Conservation of the Pygmy Hippopotamus in the Cestos-Senkwehn Rivershed Forests of Southeastern Liberia
Liberia is home to two of the three largest remaining intact blocks of Upper Guinean rainforest, which are of incalculable biological value given the poor condition of the forests in the remainder of West Africa. Only in Liberia are the forests largely in good condition. They comprise an estimated 43% of the remaining Upper Guinean Rainforest and are a reminder of what was once a vast forest stretching from Ghana to Sierra Leone.
Alexander Peal has dedicated his life to Liberia’s forests. After training in forestry and wildlife management in the 1960s, his first career was in sport as a goalie for the Liberian National football team. This gained him a high profile as a soccer star which he has used ever since to raise awareness of conservation issues in his country.
In the early 1970′s he joined the Liberian Bureau of Forestry and Wildlife Conservation. When the Bureau became the Forestry Development Authority (FDA) in 1976, Alex organised and led the Section for Wildlife and National Parks until 1990 after the civil war had broken out. He was instrumental in the establishment of the Sapo National Park, Liberia’s only National Park. As a result of his work, Liberia ratified the Convention on Trade in Endangered Species, and, in 2000, ratified the Convention on Biological Diversity.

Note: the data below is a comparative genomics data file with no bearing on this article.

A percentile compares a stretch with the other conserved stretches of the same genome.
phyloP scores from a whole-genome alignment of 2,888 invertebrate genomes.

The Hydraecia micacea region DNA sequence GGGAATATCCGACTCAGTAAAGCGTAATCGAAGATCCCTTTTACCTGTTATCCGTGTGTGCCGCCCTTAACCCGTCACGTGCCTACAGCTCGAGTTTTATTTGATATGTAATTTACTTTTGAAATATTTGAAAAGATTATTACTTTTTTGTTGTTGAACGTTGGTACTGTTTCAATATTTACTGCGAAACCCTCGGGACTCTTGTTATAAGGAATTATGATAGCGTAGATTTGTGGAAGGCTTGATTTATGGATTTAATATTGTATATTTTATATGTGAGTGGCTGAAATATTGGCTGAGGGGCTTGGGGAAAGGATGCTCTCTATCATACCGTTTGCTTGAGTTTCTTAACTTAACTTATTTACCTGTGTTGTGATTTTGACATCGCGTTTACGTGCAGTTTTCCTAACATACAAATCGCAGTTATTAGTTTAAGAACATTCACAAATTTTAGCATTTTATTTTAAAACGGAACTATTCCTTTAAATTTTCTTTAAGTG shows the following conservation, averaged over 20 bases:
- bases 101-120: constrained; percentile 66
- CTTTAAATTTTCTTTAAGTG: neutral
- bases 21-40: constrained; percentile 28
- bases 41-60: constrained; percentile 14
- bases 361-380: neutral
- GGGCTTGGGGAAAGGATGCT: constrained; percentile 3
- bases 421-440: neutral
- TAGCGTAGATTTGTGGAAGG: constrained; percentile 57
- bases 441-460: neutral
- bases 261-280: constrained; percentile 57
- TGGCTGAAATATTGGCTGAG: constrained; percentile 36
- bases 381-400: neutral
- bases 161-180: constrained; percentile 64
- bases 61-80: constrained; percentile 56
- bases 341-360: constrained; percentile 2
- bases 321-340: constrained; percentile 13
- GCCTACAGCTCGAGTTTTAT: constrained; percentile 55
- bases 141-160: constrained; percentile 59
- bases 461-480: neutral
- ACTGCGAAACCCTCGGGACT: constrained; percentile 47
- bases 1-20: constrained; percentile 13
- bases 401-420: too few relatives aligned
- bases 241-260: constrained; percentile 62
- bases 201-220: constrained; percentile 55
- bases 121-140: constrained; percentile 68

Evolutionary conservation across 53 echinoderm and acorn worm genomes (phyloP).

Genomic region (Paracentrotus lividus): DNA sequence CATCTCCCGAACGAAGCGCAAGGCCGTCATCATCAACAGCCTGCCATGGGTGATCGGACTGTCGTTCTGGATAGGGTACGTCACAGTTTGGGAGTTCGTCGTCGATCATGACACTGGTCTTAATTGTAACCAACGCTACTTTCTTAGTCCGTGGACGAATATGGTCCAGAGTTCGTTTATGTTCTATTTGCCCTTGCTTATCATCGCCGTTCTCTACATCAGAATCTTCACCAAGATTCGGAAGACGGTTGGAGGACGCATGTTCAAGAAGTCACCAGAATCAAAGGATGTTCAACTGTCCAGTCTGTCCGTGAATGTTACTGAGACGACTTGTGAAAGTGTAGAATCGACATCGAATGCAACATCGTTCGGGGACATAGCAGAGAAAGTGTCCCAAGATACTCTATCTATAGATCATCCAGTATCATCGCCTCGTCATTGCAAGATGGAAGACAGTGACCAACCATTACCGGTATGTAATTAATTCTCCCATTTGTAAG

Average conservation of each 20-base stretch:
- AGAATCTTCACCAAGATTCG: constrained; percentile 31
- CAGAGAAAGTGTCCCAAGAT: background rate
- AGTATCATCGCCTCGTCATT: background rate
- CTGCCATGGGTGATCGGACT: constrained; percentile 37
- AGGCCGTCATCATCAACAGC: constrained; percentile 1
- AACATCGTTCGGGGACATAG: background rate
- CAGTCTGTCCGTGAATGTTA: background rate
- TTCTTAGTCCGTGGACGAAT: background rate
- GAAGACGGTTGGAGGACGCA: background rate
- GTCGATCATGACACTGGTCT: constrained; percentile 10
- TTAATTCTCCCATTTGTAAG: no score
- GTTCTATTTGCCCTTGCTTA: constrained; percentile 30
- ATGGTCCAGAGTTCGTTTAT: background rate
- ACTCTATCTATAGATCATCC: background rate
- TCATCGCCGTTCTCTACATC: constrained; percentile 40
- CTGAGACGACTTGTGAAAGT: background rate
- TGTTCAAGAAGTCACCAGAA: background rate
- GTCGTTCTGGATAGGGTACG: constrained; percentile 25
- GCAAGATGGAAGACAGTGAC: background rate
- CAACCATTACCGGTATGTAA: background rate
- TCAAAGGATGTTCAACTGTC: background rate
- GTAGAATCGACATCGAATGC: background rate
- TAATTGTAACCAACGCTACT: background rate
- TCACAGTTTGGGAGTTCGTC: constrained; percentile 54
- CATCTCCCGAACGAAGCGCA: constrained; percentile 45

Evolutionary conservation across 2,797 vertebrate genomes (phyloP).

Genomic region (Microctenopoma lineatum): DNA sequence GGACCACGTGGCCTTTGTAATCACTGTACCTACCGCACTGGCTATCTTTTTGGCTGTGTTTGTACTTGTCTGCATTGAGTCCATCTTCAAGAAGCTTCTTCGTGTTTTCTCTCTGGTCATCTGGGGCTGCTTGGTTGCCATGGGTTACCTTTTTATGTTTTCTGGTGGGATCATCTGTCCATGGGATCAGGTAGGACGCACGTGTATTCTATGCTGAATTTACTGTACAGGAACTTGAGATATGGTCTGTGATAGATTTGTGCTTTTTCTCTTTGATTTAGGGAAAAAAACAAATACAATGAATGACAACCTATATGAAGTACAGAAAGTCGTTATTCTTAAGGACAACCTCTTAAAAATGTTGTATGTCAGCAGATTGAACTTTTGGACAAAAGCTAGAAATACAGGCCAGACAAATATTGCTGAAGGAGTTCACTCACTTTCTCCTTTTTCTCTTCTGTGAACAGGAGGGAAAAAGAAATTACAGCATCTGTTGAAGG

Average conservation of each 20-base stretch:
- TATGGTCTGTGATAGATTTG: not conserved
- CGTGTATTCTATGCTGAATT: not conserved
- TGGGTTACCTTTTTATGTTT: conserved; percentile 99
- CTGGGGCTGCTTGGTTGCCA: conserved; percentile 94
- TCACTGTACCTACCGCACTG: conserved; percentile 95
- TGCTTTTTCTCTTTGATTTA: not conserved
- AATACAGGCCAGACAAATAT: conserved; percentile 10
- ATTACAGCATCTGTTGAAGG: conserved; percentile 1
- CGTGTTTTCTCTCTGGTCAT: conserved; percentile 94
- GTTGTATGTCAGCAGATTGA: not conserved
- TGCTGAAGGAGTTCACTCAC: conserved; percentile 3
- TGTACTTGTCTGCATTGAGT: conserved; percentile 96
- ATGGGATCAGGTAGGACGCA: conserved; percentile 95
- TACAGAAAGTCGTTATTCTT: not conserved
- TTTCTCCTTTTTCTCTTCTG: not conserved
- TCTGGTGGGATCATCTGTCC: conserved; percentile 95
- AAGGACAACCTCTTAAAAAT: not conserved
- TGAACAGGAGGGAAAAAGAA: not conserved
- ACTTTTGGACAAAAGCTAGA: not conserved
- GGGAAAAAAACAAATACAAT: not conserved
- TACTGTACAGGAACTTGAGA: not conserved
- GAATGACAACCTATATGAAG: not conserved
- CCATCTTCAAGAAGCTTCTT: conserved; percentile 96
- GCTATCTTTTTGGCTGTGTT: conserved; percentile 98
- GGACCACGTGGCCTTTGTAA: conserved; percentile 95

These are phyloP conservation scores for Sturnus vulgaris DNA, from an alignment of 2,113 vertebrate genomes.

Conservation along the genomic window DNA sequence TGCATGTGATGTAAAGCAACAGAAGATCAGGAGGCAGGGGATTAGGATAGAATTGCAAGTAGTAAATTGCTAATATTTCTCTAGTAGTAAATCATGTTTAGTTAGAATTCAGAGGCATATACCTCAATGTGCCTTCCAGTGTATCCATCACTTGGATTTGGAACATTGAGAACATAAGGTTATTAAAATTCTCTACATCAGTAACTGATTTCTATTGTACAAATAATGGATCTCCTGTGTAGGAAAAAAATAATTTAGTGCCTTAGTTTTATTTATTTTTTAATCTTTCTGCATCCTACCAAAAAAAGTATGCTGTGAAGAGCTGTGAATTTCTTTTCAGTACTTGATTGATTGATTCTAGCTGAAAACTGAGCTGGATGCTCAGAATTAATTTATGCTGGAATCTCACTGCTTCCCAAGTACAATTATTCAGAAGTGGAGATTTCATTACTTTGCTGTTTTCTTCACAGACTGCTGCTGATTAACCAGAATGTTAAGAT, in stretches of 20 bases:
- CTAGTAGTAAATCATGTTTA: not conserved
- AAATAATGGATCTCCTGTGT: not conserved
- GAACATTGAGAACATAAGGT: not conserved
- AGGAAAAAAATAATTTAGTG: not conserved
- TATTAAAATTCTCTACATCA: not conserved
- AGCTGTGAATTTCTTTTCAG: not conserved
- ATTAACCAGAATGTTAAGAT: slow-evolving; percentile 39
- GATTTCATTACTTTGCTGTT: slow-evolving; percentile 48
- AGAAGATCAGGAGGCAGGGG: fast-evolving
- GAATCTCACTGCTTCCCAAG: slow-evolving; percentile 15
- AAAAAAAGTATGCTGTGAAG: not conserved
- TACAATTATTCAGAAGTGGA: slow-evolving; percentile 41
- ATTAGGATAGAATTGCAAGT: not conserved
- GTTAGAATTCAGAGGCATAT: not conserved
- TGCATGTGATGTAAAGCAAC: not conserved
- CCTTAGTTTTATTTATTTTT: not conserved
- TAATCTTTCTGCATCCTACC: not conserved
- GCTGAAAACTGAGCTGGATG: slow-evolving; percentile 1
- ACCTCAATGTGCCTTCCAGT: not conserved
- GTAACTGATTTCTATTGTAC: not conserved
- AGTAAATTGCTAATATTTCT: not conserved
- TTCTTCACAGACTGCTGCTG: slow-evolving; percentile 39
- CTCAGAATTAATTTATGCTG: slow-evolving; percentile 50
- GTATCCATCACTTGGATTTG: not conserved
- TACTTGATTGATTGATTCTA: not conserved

In 1986, he co-founded the Society for the Conservation of Nature of Liberia (SCNL), Liberia’s first and only NGO dedicated to conserving the country’s spectacular biodiversity which he led until 1990 when war broke out and he was forced into hiding. He later went to Southern California where he remained until 1998 when he returned to resume active leadership of SCNL and to restart conservation in post-war Liberia. Even before hostilities ceased he made several trips to Liberia to reactivate SCNL and in early 1997, just weeks after the end of the war, he led an expedition to inspect the condition of the Sapo National Park, under protection of a UN peacekeeping force.
Liberia’s forests harbour many endemic species and many more that are nearly extinct outside the country. Notable animal species include the only remaining viable populations of the Pygmy hippopotamus, Jentink’s Duiker, the Zebra Duiker and the Liberian mongoose. Most of Liberia’s forests have never been surveyed by scientists, and the majority of what is known would not have been possible without the work of Alexander Peal.
Today, the forests are under immense threat from logging by foreign and national companies, as well as from subsistence farmers returning to their farms and hunters in areas newly opened by logging. If unchecked, this double attack on Liberia’s forest resources, for both commercial and subsistence purposes, will ensure that Liberia follows in its neighbour’s footsteps, reducing its forests largely to degraded pasture with remnant patches seldom large enough to ensure the survival of its component fauna and flora.
Following winning his Whitley Award in 2001, and the Goldman Prize in 2000, Alex went on to implement an important project aimed at studying the Pygmy Hippopotamus and its rainforest habitat. Little is known about this animal and Alex spearheaded a popular public awareness campaign featuring the pygmy hippo as a national flagship species for conservation of Liberia’s forests.
Alexander Peal’s incessant activity and awareness-raising work in Liberia continues and today he is Director of Conservation International, Liberia.